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Hospitalists Can Lend Expertise, Join SHM's Campaign to Improve Antibiotic Stewardship


 

The CDC estimates that drug-resistant bacteria cause approximately 23,000 deaths and about two million illnesses each year in the U.S.1 Such unfavorable statistics encouraged the White House to convene a forum on antibiotic resistance in June 2015. The White House Forum on Antimicrobial Stewardship brought together more than 100 health leaders.2 Antimicrobial stewardship has been defined as the coordinated effort to optimize antimicrobial usage (the right agent, at the right time, at the correct dose, for an appropriate duration), with the goals of improving patient outcomes, reducing antimicrobial resistance, and decreasing healthcare costs.3 At the forum, many physicians, organizations, food vendors, hospital systems, and patients made a commitment to support appropriate use of antibiotics and use strategies to reduce antimicrobial resistance.

Many antimicrobial stewards, such as infection prevention specialists, hospital epidemiologists, pharmacists, nurses, and hospitalists, are at the center of quality improvement and seek to achieve optimal clinical outcomes related to antimicrobial use.4 These antimicrobial stewards often strive to minimize harms and other adverse events, reduce the costs of healthcare for infections, and decrease the threat of antimicrobial resistance.3

Hospitalists play a critical role in quality improvement and directly influence inpatient outcomes daily. It’s essential that hospitalists continue to make patient safety and quality care a priority while employing a multidisciplinary approach in implementing antimicrobial stewardship best practices. Although antimicrobial stewardship programs have typically been led by infectious disease physicians and pharmacists, SHM recognizes the significant value of hospitalist leadership and/or participation.5 Although most hospitalists are familiar with the adverse effects of overprescribing antibiotics, their insight and collaboration with other hospital clinicians is necessary in order to Fight the Resistance.

Fight the Resistance, a new behavior change campaign from SHM and our Center for Hospital Innovation and Improvement, is intended to encourage appropriate prescribing and use of antibiotics in the hospital. The campaign’s primary objective is to change prescribing behaviors among hospitalists and other hospital clinicians and facilitate behavior change related to antibiotic prescribing.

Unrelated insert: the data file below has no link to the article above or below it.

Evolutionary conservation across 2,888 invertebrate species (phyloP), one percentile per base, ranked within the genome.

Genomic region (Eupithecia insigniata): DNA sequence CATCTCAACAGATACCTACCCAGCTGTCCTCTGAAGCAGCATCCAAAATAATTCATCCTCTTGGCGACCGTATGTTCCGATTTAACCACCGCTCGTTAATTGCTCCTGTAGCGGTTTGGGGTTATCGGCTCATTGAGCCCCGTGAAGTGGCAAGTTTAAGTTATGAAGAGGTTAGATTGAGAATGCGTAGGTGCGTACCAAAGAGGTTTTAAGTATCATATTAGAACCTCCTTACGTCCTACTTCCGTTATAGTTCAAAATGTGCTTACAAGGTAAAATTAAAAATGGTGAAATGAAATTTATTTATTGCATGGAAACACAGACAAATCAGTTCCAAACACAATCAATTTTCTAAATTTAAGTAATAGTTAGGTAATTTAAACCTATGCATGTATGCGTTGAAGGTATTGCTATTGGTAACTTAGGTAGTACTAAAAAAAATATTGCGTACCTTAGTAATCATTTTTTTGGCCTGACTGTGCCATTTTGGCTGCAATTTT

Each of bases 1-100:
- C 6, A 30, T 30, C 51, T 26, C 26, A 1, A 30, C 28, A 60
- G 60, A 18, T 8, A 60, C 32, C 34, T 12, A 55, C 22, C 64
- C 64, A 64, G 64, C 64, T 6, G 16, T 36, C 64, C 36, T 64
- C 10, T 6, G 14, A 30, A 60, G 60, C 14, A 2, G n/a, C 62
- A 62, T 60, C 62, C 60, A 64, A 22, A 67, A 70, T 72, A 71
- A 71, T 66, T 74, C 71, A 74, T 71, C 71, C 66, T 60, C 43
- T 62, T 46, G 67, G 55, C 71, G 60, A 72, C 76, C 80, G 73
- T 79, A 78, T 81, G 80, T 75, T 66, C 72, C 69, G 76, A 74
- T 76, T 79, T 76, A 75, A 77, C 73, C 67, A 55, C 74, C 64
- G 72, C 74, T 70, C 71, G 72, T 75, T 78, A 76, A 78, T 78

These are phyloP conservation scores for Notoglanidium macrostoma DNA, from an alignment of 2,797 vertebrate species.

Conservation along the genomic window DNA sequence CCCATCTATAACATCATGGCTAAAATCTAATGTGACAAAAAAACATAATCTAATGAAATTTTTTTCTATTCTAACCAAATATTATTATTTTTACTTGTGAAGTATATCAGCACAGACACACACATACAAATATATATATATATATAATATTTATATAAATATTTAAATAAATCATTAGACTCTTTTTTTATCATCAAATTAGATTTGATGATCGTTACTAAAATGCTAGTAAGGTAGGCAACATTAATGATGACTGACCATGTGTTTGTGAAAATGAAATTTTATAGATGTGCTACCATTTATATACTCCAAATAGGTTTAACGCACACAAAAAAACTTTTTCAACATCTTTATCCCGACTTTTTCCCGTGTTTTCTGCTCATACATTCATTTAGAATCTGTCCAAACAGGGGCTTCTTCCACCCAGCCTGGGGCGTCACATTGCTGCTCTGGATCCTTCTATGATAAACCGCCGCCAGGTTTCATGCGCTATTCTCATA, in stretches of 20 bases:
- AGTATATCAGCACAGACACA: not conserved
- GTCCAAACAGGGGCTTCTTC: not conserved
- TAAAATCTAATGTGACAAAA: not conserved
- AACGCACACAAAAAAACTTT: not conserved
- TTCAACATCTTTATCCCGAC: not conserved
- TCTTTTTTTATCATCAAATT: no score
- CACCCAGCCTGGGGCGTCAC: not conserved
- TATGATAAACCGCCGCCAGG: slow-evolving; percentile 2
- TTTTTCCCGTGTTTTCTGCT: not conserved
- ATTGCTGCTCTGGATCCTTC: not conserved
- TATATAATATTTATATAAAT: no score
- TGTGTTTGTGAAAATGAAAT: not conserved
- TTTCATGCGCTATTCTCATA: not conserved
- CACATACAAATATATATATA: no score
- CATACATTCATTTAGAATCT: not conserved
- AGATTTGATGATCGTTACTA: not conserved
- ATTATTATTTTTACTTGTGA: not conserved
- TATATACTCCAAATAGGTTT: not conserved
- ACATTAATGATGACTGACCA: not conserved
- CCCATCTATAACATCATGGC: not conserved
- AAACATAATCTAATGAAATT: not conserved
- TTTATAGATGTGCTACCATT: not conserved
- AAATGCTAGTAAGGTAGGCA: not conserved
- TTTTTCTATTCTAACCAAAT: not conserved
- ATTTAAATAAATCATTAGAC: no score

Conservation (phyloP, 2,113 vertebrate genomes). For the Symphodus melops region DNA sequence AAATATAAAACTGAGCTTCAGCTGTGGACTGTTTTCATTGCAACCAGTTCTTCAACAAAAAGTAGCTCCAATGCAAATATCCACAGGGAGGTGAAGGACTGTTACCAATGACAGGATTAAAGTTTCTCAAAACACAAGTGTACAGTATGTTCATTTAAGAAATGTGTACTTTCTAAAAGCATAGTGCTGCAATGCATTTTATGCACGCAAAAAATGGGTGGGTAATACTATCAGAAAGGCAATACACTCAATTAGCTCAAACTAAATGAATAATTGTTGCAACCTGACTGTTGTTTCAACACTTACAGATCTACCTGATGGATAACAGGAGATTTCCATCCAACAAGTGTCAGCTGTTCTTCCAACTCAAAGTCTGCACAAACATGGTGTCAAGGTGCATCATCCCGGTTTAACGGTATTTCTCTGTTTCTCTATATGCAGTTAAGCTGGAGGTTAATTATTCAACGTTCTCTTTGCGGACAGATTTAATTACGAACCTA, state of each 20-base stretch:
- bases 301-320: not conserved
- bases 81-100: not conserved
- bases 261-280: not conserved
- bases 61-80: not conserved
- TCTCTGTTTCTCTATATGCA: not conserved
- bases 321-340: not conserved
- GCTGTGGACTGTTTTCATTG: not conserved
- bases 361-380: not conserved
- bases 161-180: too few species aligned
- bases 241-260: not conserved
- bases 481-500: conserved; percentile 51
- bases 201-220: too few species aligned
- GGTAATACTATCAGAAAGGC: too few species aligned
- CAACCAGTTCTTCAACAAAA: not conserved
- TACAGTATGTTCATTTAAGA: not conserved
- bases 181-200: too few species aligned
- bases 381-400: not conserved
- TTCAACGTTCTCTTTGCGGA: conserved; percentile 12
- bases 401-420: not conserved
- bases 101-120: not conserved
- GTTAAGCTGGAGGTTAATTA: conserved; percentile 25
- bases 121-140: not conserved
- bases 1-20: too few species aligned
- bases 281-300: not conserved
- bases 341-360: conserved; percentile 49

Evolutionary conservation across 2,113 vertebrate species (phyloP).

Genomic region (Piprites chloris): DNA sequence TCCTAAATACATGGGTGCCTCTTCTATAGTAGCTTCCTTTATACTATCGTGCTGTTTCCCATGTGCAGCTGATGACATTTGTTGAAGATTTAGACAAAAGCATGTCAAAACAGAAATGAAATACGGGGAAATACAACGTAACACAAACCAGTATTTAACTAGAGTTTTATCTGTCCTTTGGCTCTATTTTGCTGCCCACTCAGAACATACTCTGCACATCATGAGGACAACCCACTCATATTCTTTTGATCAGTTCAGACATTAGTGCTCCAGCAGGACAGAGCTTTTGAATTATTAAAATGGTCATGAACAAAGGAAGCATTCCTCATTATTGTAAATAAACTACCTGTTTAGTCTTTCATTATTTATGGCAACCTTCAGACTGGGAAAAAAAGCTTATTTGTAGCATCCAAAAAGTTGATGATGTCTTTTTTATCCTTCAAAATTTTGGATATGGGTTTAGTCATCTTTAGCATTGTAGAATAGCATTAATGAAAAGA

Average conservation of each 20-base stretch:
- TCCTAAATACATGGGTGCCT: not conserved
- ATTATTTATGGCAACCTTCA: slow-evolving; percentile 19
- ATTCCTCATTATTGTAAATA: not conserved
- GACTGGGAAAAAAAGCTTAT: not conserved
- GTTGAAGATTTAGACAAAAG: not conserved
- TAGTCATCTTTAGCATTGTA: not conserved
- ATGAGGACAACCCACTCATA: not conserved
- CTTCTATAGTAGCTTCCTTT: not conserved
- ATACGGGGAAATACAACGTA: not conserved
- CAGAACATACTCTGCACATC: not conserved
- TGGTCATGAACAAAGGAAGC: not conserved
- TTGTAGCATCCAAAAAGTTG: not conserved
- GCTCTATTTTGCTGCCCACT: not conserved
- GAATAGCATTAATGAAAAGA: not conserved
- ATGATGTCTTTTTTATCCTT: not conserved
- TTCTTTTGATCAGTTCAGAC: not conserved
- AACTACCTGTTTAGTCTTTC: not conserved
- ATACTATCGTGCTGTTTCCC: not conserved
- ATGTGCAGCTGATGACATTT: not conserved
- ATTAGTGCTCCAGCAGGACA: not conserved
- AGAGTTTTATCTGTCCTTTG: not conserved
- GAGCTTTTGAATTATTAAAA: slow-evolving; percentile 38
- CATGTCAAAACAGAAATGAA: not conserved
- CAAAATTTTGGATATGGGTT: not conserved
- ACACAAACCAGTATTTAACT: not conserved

The campaign officially launched on Nov. 10, 2015, with a kickoff webinar presented by Scott Flanders, MD, FACP, MHM, and Melhim Bou Alwan, MD. Dr. Flanders discussed the importance of hospitalist involvement in antimicrobial stewardship and the significance of working in multidisciplinary teams in order to reduce overprescribing and the threat of antibiotic resistance.

Dr. Bou Alwan explained SHM’s efforts to fight antimicrobial resistance and informed the audience of SHM’s commitment to antibiotic stewardship. The webinar launch was a huge success, and SHM is excited to continue fighting the resistance with physicians across the country.

In order to Fight the Resistance, SHM is asking hospitalists to commit to the following actions:

  • Work with your team. Physicians, nurse practitioners, physician assistants, pharmacists, and infectious disease experts need to work together to ensure that antibiotics are used appropriately. Consider the patients part of your team, too, by discussing with them why antibiotics may not be the best choice of treatment.
  • Pay attention to appropriate antibiotic choice and resistance patterns, and identify mechanisms that can be used to educate providers about overprescribing in your hospital.
  • Rethink your antibiotic treatment time course. Be sure to adhere to your hospital’s antibiotic treatment guidelines, track use of antibiotics, and set a stop date from when you first prescribe them.

SHM believes changing antibiotic prescription behaviors is a team effort and encourages hospitalists to get involved by visiting www.fighttheresistance.org. There you can find Fight the Resistance themed posters, resources, and educational materials to encourage enhanced stewardship and teamwork in your hospital. TH


Mobola Owolabi is senior project manager for The Center for Hospital Innovation and Improvement

References

  1. The White House. Office of the Press Secretary. FACT SHEET: Obama Administration releases national action plan to combat antibiotic-resistant bacteria. March 27, 2015. Available at: https://www.whitehouse.gov/the-press-office/2015/03/27/fact-sheet-obama-administration-releases-national-action-plan-combat-ant. Accessed December 3, 2015.
  2. CDC. Federal engagement in antimicrobial resistance. June 2015. Available at: http://www.cdc.gov/drugresistance/federal-engagement-in-ar/index.html. Accessed December 3, 2015.
  3. Infectious Diseases Society of America. Promoting antimicrobial stewardship in human medicine. 2015. Available at: http://www.idsociety.org/Stewardship_Policy/. Accessed December 3, 2015.
  4. CDC. Core elements of hospital antibiotic stewardship programs. 2015. Available at: http://www.cdc.gov/getsmart/healthcare/implementation/core-elements.html. Accessed December 3, 2015.
  5. Rohde JM, Jacobsen D, Rosenberg DJ. Role of the hospitalist in antimicrobial stewardship: a review of work completed and description of a multisite collaborative. Clin Ther. 2013; 35(6):751-757.

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